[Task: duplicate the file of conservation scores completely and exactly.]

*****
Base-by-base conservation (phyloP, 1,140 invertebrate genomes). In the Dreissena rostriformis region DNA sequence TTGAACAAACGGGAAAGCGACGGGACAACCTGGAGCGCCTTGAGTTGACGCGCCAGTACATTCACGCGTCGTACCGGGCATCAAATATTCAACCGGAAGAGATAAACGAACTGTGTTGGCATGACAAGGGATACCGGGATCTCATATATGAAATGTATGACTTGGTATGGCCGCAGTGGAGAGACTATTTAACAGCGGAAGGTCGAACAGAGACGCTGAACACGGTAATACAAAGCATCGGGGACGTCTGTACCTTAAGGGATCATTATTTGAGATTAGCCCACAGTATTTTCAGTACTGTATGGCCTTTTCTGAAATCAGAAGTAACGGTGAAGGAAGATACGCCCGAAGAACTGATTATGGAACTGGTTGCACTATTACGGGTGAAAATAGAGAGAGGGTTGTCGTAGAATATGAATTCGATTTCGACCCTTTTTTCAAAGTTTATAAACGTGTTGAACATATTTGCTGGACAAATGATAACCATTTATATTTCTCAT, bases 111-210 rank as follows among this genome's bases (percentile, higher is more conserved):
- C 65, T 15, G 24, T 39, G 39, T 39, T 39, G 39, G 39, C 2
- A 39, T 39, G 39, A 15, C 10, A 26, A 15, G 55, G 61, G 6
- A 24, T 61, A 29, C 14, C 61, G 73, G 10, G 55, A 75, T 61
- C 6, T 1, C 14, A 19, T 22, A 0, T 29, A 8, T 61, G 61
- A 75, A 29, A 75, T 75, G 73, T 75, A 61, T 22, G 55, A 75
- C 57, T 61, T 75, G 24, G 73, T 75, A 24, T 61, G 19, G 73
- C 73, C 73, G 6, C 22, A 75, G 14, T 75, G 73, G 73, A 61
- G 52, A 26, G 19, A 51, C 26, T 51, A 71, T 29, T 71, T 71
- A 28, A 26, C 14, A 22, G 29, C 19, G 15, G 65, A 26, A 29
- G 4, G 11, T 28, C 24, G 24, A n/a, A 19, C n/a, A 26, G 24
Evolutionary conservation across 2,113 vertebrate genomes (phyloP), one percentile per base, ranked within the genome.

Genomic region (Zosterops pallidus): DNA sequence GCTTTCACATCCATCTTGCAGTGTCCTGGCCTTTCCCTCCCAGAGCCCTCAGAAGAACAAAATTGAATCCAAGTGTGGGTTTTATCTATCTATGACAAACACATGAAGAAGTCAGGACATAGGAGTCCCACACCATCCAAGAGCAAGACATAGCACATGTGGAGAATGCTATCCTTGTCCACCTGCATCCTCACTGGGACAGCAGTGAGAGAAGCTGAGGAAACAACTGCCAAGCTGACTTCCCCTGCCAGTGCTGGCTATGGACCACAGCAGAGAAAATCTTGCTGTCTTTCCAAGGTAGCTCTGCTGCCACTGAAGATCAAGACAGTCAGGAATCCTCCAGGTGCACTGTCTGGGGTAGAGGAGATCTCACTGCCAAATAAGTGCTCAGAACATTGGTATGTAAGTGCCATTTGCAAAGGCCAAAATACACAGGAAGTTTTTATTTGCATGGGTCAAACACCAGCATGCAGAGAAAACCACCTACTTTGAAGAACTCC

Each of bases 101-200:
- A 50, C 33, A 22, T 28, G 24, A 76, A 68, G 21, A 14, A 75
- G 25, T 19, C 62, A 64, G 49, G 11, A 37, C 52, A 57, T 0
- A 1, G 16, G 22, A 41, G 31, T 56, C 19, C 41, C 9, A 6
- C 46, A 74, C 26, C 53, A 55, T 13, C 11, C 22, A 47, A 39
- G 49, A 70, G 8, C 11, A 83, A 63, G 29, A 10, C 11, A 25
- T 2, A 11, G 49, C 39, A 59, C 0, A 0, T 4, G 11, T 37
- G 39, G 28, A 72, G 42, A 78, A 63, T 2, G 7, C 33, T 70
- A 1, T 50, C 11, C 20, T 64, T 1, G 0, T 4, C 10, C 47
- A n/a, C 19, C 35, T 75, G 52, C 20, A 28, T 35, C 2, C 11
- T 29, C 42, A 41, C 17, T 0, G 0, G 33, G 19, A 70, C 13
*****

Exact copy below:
Base-by-base conservation (phyloP, 1,140 invertebrate genomes). In the Dreissena rostriformis region DNA sequence TTGAACAAACGGGAAAGCGACGGGACAACCTGGAGCGCCTTGAGTTGACGCGCCAGTACATTCACGCGTCGTACCGGGCATCAAATATTCAACCGGAAGAGATAAACGAACTGTGTTGGCATGACAAGGGATACCGGGATCTCATATATGAAATGTATGACTTGGTATGGCCGCAGTGGAGAGACTATTTAACAGCGGAAGGTCGAACAGAGACGCTGAACACGGTAATACAAAGCATCGGGGACGTCTGTACCTTAAGGGATCATTATTTGAGATTAGCCCACAGTATTTTCAGTACTGTATGGCCTTTTCTGAAATCAGAAGTAACGGTGAAGGAAGATACGCCCGAAGAACTGATTATGGAACTGGTTGCACTATTACGGGTGAAAATAGAGAGAGGGTTGTCGTAGAATATGAATTCGATTTCGACCCTTTTTTCAAAGTTTATAAACGTGTTGAACATATTTGCTGGACAAATGATAACCATTTATATTTCTCAT, bases 111-210 rank as follows among this genome's bases (percentile, higher is more conserved):
- C 65, T 15, G 24, T 39, G 39, T 39, T 39, G 39, G 39, C 2
- A 39, T 39, G 39, A 15, C 10, A 26, A 15, G 55, G 61, G 6
- A 24, T 61, A 29, C 14, C 61, G 73, G 10, G 55, A 75, T 61
- C 6, T 1, C 14, A 19, T 22, A 0, T 29, A 8, T 61, G 61
- A 75, A 29, A 75, T 75, G 73, T 75, A 61, T 22, G 55, A 75
- C 57, T 61, T 75, G 24, G 73, T 75, A 24, T 61, G 19, G 73
- C 73, C 73, G 6, C 22, A 75, G 14, T 75, G 73, G 73, A 61
- G 52, A 26, G 19, A 51, C 26, T 51, A 71, T 29, T 71, T 71
- A 28, A 26, C 14, A 22, G 29, C 19, G 15, G 65, A 26, A 29
- G 4, G 11, T 28, C 24, G 24, A n/a, A 19, C n/a, A 26, G 24
Evolutionary conservation across 2,113 vertebrate genomes (phyloP), one percentile per base, ranked within the genome.

Genomic region (Zosterops pallidus): DNA sequence GCTTTCACATCCATCTTGCAGTGTCCTGGCCTTTCCCTCCCAGAGCCCTCAGAAGAACAAAATTGAATCCAAGTGTGGGTTTTATCTATCTATGACAAACACATGAAGAAGTCAGGACATAGGAGTCCCACACCATCCAAGAGCAAGACATAGCACATGTGGAGAATGCTATCCTTGTCCACCTGCATCCTCACTGGGACAGCAGTGAGAGAAGCTGAGGAAACAACTGCCAAGCTGACTTCCCCTGCCAGTGCTGGCTATGGACCACAGCAGAGAAAATCTTGCTGTCTTTCCAAGGTAGCTCTGCTGCCACTGAAGATCAAGACAGTCAGGAATCCTCCAGGTGCACTGTCTGGGGTAGAGGAGATCTCACTGCCAAATAAGTGCTCAGAACATTGGTATGTAAGTGCCATTTGCAAAGGCCAAAATACACAGGAAGTTTTTATTTGCATGGGTCAAACACCAGCATGCAGAGAAAACCACCTACTTTGAAGAACTCC

Each of bases 101-200:
- A 50, C 33, A 22, T 28, G 24, A 76, A 68, G 21, A 14, A 75
- G 25, T 19, C 62, A 64, G 49, G 11, A 37, C 52, A 57, T 0
- A 1, G 16, G 22, A 41, G 31, T 56, C 19, C 41, C 9, A 6
- C 46, A 74, C 26, C 53, A 55, T 13, C 11, C 22, A 47, A 39
- G 49, A 70, G 8, C 11, A 83, A 63, G 29, A 10, C 11, A 25
- T 2, A 11, G 49, C 39, A 59, C 0, A 0, T 4, G 11, T 37
- G 39, G 28, A 72, G 42, A 78, A 63, T 2, G 7, C 33, T 70
- A 1, T 50, C 11, C 20, T 64, T 1, G 0, T 4, C 10, C 47
- A n/a, C 19, C 35, T 75, G 52, C 20, A 28, T 35, C 2, C 11
- T 29, C 42, A 41, C 17, T 0, G 0, G 33, G 19, A 70, C 13